The proposal that received the most backlash was that of a “North versus South All-star Premier League game”, which was immediately rejected by many.
From this, a general consensus was seemingly reached that he was attempting to “Americanise the sport” for his own monetary gain. There were also immediate concerns of fixture congestion with this already being an issue compounded by UEFA and FIFA.
However, this proposal was very much misunderstood. His idea was for the game to raise money to put towards the country’s football pyramid which would increase support for the EFL and lower leagues.
The current distribution of revenue is clearly insufficient with many issues of financial unsustainability across the pyramid. Recently, Southend United came close to liquidation under Ron Martin before being saved by Justin Rees.
Scunthorpe United were also at threat with David Hilton ceasing funding while under investigation for fraud. Luckily, they too have now been taken over.
Vast inequality has led to clubs taking financial risks to achieve promotion which is far from sustainable. In the 2020/21 season, there was a gap of £4 billion in combined Premier League revenue compared to the Championship.
Would something to support the integrity of football in the country really be such a bad idea?
It is no secret that the first summer window of the Boehly-Clearlake era was a disaster. Of the €250 million spent, two of the players have since been sold for a loss with many of the rest disappointing.
Pierre-Emerick Aubameyang and Kalidou Koulibaly both departed after one season in SW6. Wesley Fofana, the most expensive deal, has suffered from injuries since signing and Marc Cucurella was also close to leaving this summer. The loan signing of Denis Zakaria was also futile, playing very little before returning to Juventus.
This was certainly not helped by Boehly conducting a lot of recruitment and business himself. However, the ambition was clearly displayed, be it scatter gun or not.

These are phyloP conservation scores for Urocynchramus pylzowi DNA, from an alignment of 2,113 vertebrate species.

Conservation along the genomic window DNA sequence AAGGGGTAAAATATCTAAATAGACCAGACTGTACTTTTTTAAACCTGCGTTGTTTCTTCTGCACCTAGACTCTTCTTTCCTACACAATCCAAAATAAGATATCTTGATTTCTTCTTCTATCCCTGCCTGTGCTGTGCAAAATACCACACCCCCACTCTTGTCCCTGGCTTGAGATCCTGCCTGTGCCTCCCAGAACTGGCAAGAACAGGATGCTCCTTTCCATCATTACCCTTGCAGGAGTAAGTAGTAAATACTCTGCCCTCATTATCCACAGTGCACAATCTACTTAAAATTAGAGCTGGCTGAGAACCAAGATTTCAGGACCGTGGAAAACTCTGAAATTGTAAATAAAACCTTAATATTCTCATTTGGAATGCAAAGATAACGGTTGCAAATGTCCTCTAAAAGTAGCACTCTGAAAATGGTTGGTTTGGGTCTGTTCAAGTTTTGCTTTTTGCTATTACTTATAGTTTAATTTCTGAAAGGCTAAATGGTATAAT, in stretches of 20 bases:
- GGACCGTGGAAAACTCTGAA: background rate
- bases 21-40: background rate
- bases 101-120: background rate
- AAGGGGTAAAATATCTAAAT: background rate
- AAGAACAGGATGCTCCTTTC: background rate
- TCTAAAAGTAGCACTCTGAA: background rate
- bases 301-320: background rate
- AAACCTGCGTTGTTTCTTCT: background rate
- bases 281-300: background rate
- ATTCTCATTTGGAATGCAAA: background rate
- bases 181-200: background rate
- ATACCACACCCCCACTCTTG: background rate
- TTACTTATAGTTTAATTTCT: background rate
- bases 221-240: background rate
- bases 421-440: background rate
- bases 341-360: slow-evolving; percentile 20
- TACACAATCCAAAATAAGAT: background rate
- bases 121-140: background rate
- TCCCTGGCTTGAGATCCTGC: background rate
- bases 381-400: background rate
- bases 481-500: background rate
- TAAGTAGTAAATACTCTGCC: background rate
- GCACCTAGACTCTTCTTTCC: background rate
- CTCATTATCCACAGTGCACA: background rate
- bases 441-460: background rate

January saw a deviation from the summer’s strategy, especially with the appointment of Winstanley and Stewart. Spending was still vast but there was a clearer vision with those acquired.
Since the appointment of an actual Board of Directors, we have seen a desire for Chelsea to decrease the age of their squad.
The club has transitioned from the sixth oldest squad in the league in 2021/22 (27.1 years old) to the youngest this season with an average squad age of 23.7.
In recent years, Chelsea had become somewhat of a cup team. They had seen very little success in the league aside from top-four finishes, and with the success, they did see being unsustainable with managers rarely lasting longer than a season and a half.
As such, the look to decrease the squad age can be seen as a step forward in trying to make the team more sustainable. A younger squad can be better moulded by a manager with less player power due to less seniority under their belt to cause friction between them and the manager.
There will also be a look to retain the manager, Mauricio Pochettino, for as long as possible to ensure sustainability. For context, the manager of Boehly’s LA Dodgers, Dave Roberts, has been in charge since 2015 and is contracted until 2025.
The club attempted to do this with Graham Potter, giving the ex-Brighton & Hove Albion manager a five-year contract at the time.
However, the new ownership soon realised the differences between football and baseball and how differently fans act (particularly for clubs renowned for their success).
They have seemingly learned from their mistakes with Pochettino being handed a two-year deal this time around.
While many will see the money spent as vulgar, the way in which Boehly and Co have spent such money is quite innovative. The club have looked to utilise a UEFA FFP loophole with amortisation where transfer fees are spread over the length of the player’s contract.
For example, Enzo Fernandez was signed in January 2023 before UEFA’s decision to introduce a cap of five years on amortisation.
He was also handed an eight-year contract, keeping him at the club until 2031. Therefore, the reported £106.8 million fee would be spread over eight years, meaning the outlay on Fernandez on Chelsea’s books would come to around £13.5 million per year.
Many people have claimed money to be the decisive factor in players choosing Chelsea over clubs recently. However, this is far from the case.
Chelsea’s wage bill has significantly decreased with the sale of older players from the previous regime, and with newer contracts being smaller in value, reductions have been agreed on in certain circumstances. For example, many of the newer players saw their contracts decrease this season with pay cuts in place for not reaching the Champions League.
As such, with their handing out of long contracts to amortise fees and vast outgoings (particularly this summer) to balance the books, Chelsea are still within their revenue and in line with FFP regulations.